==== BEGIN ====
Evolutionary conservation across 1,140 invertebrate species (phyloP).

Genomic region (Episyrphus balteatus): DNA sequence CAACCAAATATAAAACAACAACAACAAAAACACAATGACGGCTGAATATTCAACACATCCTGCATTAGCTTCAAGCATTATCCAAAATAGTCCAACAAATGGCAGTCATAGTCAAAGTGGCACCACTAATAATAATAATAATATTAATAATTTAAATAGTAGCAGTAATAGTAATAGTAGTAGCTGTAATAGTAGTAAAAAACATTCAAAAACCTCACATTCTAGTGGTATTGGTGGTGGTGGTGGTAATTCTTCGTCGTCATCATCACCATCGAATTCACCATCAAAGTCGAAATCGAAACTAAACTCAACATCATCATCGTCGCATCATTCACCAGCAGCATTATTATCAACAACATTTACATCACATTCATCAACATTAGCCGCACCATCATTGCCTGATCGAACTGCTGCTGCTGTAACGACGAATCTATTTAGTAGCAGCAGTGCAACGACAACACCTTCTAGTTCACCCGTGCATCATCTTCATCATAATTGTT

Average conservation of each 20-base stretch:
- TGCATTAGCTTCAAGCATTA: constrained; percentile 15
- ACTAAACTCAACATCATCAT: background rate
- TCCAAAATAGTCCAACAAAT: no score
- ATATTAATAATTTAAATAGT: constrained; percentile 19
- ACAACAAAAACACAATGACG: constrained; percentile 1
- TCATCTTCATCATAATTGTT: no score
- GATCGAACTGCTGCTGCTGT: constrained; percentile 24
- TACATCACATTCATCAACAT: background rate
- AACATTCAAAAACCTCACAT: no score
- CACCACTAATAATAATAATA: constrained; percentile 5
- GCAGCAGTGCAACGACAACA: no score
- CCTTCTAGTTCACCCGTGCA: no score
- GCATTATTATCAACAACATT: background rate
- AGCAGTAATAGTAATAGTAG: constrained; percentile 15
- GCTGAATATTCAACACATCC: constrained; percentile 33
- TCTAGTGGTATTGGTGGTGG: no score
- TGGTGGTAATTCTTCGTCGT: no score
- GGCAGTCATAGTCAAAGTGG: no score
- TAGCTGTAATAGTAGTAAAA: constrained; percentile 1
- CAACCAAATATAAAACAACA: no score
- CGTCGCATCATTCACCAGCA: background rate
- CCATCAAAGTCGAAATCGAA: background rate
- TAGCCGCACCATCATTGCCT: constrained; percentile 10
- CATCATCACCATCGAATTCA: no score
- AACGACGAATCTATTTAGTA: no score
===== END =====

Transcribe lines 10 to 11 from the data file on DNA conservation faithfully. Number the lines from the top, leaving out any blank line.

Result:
- GATCGAACTGCTGCTGCTGT: constrained; percentile 24
- TACATCACATTCATCAACAT: background rate